Requests from organizations appear regularly in my e-mail, my Facebook newsfeed, and my mailbox out by the road. Some send calendars. Some send return address stickers. A few still send car window decals. Most of them send a message that’s hard to ignore. Over the years, I’ve probably supported more conservation organizations than anything else: that explains all the free scenic calendars.
Many of them hope I’ll make a minimum donation of $25. That’s not so bad if there are only one or two nonprofits involved. But, doing this can get expensive when you see a lot of worthy causes. What do you think is best, giving $25 to ten organizations or $250 to one organization? I can never decide.
My website includes the logos for four organizations, beginning with PEN America on the home page: “PEN America stands at the intersection of literature and human rights to protect free expression in the United States and worldwide. We champion the freedom to write, recognizing the power of the word to transform the world. Our mission is to unite writers and their allies to celebrate creative expression and defend the liberties that make it possible.” For a writer, the freedom to write is basic.
Next is WaterKeeper Alliance. I like their focus on clean rivers and the fact that you can donate and/or volunteer: “Waterkeeper Alliance ensures that the world’s Waterkeeper groups are as connected to each other as they are to their local waters, organizing the fight for clean water into a coordinated global movement.” Many of these groups, called river keepers, focus on specific rivers, often near enough to make it easy to, say, participate in river cleanup days.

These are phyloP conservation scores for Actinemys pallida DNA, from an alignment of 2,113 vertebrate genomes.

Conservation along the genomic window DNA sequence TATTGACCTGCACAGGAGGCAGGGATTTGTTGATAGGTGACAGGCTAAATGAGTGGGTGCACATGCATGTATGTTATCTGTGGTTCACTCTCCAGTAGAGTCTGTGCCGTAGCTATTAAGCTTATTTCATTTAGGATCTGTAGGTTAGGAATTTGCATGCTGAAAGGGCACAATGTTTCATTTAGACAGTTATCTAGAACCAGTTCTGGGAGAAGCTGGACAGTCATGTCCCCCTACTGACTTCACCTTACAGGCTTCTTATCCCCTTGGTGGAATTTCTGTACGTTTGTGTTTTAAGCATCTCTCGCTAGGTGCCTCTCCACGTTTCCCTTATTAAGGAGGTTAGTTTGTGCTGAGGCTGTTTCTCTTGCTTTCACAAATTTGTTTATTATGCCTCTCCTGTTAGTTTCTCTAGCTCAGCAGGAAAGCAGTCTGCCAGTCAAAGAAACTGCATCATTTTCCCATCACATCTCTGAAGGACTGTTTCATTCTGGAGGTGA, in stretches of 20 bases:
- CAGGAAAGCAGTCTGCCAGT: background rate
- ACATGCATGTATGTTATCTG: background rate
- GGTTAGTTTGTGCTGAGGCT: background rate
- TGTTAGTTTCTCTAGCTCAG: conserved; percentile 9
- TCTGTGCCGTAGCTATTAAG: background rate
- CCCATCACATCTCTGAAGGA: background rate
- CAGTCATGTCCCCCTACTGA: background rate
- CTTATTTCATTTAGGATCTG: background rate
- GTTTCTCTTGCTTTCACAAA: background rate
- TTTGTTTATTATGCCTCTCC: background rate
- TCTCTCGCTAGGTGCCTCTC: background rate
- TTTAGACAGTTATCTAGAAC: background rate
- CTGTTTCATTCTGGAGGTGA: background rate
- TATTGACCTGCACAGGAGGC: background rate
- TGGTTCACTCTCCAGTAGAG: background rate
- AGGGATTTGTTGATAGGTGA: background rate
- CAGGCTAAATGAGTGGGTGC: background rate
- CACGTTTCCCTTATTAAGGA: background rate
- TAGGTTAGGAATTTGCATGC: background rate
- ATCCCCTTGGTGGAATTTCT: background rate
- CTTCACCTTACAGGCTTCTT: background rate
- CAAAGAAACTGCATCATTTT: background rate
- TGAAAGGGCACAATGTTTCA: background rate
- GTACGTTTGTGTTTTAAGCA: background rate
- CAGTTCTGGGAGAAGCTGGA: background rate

I support the Glacier Park Conservancy because I’ve worked in Glacier Park, helped with publications in an earlier incarnation of the group, and like the fact they not only help support park projects but put on their own programs as well: “The Glacier National Park Conservancy is the official non-profit fundraising partner of Glacier National Park.” Their website always lists ongoing and upcoming projects to help park friends understand the need.
Since I live in a rural area, I’m attuned to the fact that a lot of people buy horses and then leave them on the property when they move away, or if they don’t move, ignore the horses at their peril. Just up the road is Sunkissed Acres which rescues old horses that are often sick or takes on horses when owners can no longer afford them: “Since our official beginning in 2004, hundreds of horses have been rescued, rehabilitated, rehomed, and if their pain is too much to bear… a humane and peaceful passing becomes our mission. The horses teach us so many valuable lessons from life skills to kindness, and they have become an integral part of our work.” As they say, they are often a horse’s last, best home.